En examinant le second tome de Qu’appelle-t-on panser (1), le théoricien de la biologie et épistémologue Maël Montévil, qui a collaboré avec Bernard Stiegler à la fois sur des questions théoriques et sur des expérimentations territoriales, s’arrête sur le rôle des sciences dans l’Anthropocène pour souligner leur difficulté à penser cette ère et, ce faisant, à prendre soin des vivants, humains et non-humains, des techniques et des sciences elles-mêmes. Stiegler soulignait l’importance de la question de l’entropie, conduisant au concept d’entropocène. L’auteur introduit et illustre ce concept pour montrer sa pertinence d’un point de vue physique, biologique et social. Ce faisant, il insiste sur la parenté mais aussi sur les différences entre ces phénomènes. Dans le cas des humains, les savoirs jouent un rôle central pour lutter contre l’entropie, et les sciences pourraient retrouver leur compte en contribuant au développement – urgent – de savoirs territoriaux.

    Citation:
  5. Code for: Disruption of biological processes in the Anthropocene: the case of phenological mismatch

    Code for: Disruption of biological processes in the Anthropocene: the case of phenological mismatch


    CRAN R code to analyze disruption of plant-pollinator networks for the article: Disruption of biological processes in the Anthropocene: the case of phenological mismatch.

    Citation Publisher Details

    Abstract:

    CRAN R code to analyze disruption of plant-pollinator networks for the article: Disruption of biological processes in the Anthropocene: the case of phenological mismatch

    Citation:
  6. From physics to biology by extending criticality and symmetry breakings: An update

    From physics to biology by extending criticality and symmetry breakings: An update

    Acta Europeana Systemica


    We introduce our theoretical analysis in biology and show that symmetries play a radically different role in this discipline, by comparison with physics.

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    Abstract:

    Symmetries play a major role in physics, in particular since the work by E. Noether and H. Weyl in the first half of last century. Herein, we briefly review their role by recalling how symmetry changes allow to conceptually move from classical to relativistic and quantum physics. We then introduce our ongoing theoretical analysis in biology and show that symmetries play a radically different role in this discipline, when compared to those in current physics. By this comparison, we stress that symmetries must be understood in relation to conservation and stability properties, as represented in the theories. We posit that the dynamics of biological organisms, in their various levels of organization, are not “just” processes, but permanent (extended, in our terminology) critical transitions and, thus, symmetry changes. Within the limits of a relative structural stability (or interval of viability), qualitative variability is at the core of these transitions.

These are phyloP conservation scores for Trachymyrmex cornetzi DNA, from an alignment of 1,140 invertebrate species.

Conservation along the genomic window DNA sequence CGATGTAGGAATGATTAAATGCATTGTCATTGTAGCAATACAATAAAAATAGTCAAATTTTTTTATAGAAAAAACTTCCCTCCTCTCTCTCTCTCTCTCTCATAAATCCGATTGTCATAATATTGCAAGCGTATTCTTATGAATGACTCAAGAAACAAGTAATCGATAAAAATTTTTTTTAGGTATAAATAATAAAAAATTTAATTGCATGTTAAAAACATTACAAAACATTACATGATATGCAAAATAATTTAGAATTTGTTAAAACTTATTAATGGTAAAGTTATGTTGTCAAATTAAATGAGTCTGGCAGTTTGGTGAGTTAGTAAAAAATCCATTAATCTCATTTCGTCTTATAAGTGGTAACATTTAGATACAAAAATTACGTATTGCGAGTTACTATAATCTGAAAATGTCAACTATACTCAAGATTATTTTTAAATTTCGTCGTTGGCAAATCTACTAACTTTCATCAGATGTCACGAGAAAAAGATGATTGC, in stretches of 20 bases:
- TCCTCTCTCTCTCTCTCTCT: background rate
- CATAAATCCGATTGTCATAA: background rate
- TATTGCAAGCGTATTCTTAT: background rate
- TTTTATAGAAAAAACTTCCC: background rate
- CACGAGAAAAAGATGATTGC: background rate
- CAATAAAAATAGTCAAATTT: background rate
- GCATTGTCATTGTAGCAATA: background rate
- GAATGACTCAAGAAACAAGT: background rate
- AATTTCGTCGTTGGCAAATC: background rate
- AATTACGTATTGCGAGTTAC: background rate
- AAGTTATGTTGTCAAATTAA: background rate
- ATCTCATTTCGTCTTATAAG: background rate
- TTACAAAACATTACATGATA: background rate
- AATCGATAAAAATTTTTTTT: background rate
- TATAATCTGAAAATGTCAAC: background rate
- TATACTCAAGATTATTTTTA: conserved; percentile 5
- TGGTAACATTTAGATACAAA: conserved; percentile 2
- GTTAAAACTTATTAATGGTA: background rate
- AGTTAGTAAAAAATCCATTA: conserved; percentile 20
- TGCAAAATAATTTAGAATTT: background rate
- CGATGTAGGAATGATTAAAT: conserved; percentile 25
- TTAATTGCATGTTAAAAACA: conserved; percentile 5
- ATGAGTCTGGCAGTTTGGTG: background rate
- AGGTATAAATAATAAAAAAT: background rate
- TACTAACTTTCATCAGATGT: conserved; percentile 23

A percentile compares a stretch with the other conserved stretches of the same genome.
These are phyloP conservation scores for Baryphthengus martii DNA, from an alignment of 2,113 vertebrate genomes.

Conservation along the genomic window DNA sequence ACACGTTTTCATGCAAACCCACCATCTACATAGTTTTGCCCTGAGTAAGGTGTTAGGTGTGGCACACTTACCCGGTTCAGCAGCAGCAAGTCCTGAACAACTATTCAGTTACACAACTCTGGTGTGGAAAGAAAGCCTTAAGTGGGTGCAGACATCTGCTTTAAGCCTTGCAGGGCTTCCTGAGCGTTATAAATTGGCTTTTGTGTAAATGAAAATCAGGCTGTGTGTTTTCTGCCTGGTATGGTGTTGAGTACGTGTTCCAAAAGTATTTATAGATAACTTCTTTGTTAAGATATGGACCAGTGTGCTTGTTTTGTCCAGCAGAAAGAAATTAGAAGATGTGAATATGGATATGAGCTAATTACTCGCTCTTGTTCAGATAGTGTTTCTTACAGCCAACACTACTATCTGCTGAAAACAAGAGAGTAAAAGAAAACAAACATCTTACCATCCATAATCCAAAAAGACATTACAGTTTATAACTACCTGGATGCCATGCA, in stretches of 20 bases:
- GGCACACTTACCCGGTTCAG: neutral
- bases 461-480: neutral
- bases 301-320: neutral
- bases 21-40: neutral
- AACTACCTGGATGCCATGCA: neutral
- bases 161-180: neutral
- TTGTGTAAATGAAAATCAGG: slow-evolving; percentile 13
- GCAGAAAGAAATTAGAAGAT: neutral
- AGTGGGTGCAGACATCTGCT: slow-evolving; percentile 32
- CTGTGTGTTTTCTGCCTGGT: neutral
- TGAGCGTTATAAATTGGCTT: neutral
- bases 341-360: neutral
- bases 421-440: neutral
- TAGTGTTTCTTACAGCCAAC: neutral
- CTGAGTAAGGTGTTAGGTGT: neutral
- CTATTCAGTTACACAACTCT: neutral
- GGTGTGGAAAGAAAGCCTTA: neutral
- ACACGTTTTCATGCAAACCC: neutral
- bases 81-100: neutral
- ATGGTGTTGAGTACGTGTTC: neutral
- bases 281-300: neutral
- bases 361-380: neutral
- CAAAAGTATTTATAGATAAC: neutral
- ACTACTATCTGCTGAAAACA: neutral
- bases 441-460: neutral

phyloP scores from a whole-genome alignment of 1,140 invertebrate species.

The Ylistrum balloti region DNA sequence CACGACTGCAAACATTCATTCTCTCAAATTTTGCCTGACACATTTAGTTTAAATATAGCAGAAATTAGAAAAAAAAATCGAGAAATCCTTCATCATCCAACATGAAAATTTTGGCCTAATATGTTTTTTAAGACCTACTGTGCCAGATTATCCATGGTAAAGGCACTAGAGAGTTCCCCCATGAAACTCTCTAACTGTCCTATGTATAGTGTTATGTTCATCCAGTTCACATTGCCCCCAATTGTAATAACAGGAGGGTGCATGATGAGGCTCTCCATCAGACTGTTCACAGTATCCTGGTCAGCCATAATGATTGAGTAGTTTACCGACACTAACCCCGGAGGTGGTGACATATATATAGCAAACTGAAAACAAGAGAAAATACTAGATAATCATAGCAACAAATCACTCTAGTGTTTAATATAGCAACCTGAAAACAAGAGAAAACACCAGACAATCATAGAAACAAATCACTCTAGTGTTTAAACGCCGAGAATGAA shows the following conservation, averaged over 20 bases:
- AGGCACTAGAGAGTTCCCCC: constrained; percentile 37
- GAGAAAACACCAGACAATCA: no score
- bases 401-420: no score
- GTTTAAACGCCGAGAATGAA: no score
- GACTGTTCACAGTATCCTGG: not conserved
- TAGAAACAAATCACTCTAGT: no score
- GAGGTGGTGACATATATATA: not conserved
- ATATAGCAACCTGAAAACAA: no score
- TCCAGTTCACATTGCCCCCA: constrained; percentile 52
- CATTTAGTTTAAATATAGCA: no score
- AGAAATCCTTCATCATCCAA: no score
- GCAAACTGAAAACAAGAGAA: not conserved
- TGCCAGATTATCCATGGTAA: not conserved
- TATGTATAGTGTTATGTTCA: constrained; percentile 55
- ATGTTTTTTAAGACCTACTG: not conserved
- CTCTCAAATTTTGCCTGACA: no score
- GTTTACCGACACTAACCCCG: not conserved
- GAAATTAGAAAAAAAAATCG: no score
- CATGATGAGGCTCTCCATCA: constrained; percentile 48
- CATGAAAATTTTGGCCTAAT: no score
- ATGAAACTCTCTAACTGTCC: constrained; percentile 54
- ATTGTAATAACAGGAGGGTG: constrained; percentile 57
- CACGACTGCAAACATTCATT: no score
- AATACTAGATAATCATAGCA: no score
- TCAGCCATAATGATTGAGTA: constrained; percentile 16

Keywords: Coherent structures, Critical transitions, downward causation, Hidden variables, Levels of organization, Symmetries, Systems biology

    Citation:

    Longo, Giuseppe, and Maël Montévil. 2020. “From Physics to Biology by Extending Criticality and Symmetry Breakings: An Update.” Acta Europeana Systemica 9 (1): 77–92. https://doi.org/10.14428/aes.v9i1.56043

  7. Historicity at the heart of biology

    Historicity at the heart of biology

    Theory in Biosciences


    Most mathematical modeling in biology rely on the epistemology of physics. By contrast, we argue that historicity comes first in biology.

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    Abstract:

    Most mathematical modeling in biology relies either implicitly or explicitly on the epistemology of physics. The underlying conception is that the historicity of biological objects would not matter to understand a situation here and now, or, at least, historicity would not impact the method of modeling. We analyze that it is not the case with concrete examples. Historicity forces a conceptual reconfiguration where equations no longer play a central role. We argue that all observations depend on objects defined by their historical origin instead of their relations as in physics. Therefore, we propose that biological variations and historicity come first, and regularities are constraints with limited validity in biology. Their proper theoretical and empirical use requires specific rationales.

    Keywords: Historicity, Organization, Epistemology, Mathematical modeling, Constraints

    Citation:

    Montévil, Maël. 2020. “Historicity at the Heart of Biology.” Theory in Biosciences, July. https://doi.org/10.1007/s12064-020-00320-8

  8. The Identity of Organisms in Scientific Practice: Integrating Historical and Relational Conceptions

    The Identity of Organisms in Scientific Practice: Integrating Historical and Relational Conceptions

    Frontiers in Physiology


    We address the identity of biological organisms in scientific practices by combining historical and relational, organizational conceptions.